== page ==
Column: Trump’s defenders don’t get it. Only impeachment — and conviction — fits what happened on Jan. 6

Attorney Bruce Castor speaks during the second impeachment trial of Donald Trump.
Attorney Bruce Castor and other Trump defenders are weak on argumentation and wrong on a deeper issue: The former president’s behavior demands impeachment and its punishments.
(Senate Television )
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The presentation by the lawyers for former President Trump on the first day of his second impeachment has been roundly panned, including — reportedly — by Trump himself.

It was in fact difficult to watch, especially after the crisp and meticulously organized presentation by the House impeachment managers, which showed up the Trump defense as slapdash and flailing. That contrast added one Republican — Sen. Bill Cassidy of Louisiana — to the Democrats’ side when the senators voted on the question of the constitutionality of the trial.

The Trump team’s weak argumentation isn’t its only deficit. A deeper flaw underlies the specifics of Trump’s defense in the Senate and the rest of the sundry arguments his allies keep throwing around.


It’s the impeachment, stupid.

Trump’s conduct on Jan. 6 was repugnant and possibly criminal, but his core offense was the stunning abuse of his executive power in attempting to violently impede the peaceful transition of power. That’s a political offense and it urgently calls for the political response provided in our constitutional scheme: impeachment, removal and banishment from future political office. Any other penalty is only an inferior approximation of what the Constitution requires.

Start with the one defense argument that can be taken at all seriously, that the Senate lacks jurisdiction over a president once he has completed his term. The great weight of scholarly opinion — including from respected conservatives — rejects that position on a careful examination of text and history, the proper tools of constitutional adjudication.

That technical argument also pales in comparison to this: Trump was impeached by the House while in office for conduct that represented a breathtaking abuse of his responsibility and powers as president.

Igniting a mob to storm the Capitol and impeding the peaceful transfer of power stands on its head the president’s primary constitutional duty: to “take care that the Laws be faithfully executed.” And note: Such actions can only come at the very end of a president’s term, when he or she is faced with electoral ouster.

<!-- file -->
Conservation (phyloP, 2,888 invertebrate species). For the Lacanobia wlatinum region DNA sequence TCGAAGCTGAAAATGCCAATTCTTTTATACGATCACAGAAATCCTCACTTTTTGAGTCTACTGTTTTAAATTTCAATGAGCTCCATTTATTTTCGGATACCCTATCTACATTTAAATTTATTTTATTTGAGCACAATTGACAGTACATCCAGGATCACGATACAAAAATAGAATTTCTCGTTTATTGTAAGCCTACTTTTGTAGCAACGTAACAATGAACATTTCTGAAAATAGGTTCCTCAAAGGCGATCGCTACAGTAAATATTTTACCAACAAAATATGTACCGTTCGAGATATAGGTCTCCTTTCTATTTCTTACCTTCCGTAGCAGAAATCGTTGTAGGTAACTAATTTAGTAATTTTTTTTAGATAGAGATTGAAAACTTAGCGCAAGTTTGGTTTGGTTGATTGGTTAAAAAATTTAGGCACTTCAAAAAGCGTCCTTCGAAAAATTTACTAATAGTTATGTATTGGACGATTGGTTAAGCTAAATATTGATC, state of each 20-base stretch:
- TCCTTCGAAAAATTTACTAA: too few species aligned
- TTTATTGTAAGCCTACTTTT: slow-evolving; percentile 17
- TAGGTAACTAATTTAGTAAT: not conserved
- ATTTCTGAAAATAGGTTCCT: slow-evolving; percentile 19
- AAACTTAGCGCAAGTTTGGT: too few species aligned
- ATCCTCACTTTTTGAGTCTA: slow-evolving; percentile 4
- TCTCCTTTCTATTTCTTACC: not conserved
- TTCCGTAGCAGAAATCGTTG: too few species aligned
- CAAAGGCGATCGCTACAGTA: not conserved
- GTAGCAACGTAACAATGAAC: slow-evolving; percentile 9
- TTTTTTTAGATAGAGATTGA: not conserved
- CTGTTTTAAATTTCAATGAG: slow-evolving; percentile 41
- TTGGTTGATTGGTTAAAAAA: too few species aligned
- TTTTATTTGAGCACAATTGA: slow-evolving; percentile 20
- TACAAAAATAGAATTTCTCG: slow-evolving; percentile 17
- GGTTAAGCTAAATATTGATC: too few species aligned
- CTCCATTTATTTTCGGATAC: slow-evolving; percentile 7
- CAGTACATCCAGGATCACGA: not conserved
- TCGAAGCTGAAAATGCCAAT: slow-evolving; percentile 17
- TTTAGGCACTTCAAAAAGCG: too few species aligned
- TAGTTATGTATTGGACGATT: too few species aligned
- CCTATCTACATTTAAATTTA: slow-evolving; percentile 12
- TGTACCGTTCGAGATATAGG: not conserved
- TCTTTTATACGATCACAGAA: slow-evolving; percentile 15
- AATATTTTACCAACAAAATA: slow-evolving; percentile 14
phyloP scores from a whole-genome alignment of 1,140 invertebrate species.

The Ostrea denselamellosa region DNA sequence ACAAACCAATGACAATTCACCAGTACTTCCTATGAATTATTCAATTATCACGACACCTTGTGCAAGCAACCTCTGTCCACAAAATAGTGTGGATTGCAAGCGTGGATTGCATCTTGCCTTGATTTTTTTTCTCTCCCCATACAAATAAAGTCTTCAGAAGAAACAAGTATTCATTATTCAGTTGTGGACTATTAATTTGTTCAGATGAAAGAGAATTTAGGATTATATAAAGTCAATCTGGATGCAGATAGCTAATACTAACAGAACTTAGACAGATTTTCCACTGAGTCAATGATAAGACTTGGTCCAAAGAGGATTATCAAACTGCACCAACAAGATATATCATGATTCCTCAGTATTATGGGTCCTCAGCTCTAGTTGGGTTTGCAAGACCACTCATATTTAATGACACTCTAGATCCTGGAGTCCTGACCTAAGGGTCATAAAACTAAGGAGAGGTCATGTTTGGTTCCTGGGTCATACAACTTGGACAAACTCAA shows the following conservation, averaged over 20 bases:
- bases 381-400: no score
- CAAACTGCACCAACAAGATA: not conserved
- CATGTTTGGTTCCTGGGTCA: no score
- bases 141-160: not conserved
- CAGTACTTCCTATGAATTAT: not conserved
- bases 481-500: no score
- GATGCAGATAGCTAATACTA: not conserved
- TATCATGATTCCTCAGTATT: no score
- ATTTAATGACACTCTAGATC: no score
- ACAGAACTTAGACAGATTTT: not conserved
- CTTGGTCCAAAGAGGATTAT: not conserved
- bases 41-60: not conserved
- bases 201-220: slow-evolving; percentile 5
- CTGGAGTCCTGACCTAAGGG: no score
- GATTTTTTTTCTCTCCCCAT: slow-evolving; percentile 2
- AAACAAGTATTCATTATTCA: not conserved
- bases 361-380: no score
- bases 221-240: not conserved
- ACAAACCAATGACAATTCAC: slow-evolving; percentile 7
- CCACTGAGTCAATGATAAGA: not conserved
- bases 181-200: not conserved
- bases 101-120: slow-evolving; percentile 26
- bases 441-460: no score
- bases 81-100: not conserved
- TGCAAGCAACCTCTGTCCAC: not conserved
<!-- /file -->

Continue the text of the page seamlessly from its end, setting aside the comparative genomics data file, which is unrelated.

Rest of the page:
Viewed through that prism, it would be not just wrong but perverse to deny society the full use of the single mechanism — impeachment and trial in the Senate — designed specifically to redress official misconduct unique to the president.

The rest of the Trump attorneys’ arguments — that the former president didn’t receive due process or that his conviction would offend the 1st Amendment because he was just engaging in political speech when he exhorted his followers to march to the Capitol — don’t hold water on their own terms.


Trump has received ample notice of the case against him and ample opportunity to be heard in the Senate trial. As for “free speech,” even if the other firebrands have been equally incendiary (as Trump’s lawyers argue), their conduct cannot be compared to a president’s.

To paraphrase Oliver Wendell Holmes Jr. in a case that barred a 19th century cop from engaging in politics while he was on the force, Trump may have had a citizen’s right to speak his mind on Jan. 6, but he didn’t have the right to grotesquely abuse his enormous presidential power with his words.

These defenses not only don’t hold up, they have been imported from criminal law, and on that basis they have no place in an impeachment proceeding.

The purpose of criminal law is calling to account serious antisocial behavior. It vindicates norms that apply to all members of the community. What Trump did is more pernicious, and singular. It victimized all Americans because it struck at the democratic process itself.

As Alexander Hamilton put it in the Federalist Papers, impeachment and its punishments are designed for “those offenses which proceed from the misconduct of public men, or, in other words, from the abuse or violation of some public trust.” Harms that Hamilton would say meet the standard of “high crimes and misdemeanors” are “done immediately to the society itself.”

Trump ally Alan Dershowitz claims that bypassing impeachment and Senate conviction wouldn’t give Trump a free pass because he would still be subject to criminal punishment. Leaving aside the monumental challenge, and possible imprudence, of a criminal prosecution related to, say, incitement of insurrection against a former president, a jail term isn’t the punishment that Trump’s conduct screams out for — namely preventing him from holding, and abusing, future political office.


We have only one president, and in him or her reposes the executive power of the United States. The framers were acutely aware that abuse of that power — especially in the service of illegitimately hanging on to it — represented the keenest threat to constitutional democracy. They provided the in-case-of-fire-break-glass remedy of removal and political banishment.

Rep. Liz Cheney (R-Wyo.), third in the Republican House leadership, got it exactly right when she described Trump’s actions as the greatest presidential betrayal in history: “The president of the United States summoned this mob, assembled the mob and lit the flame of this attack.”

The flames raged; the alarm is still sounding. We have to break the glass.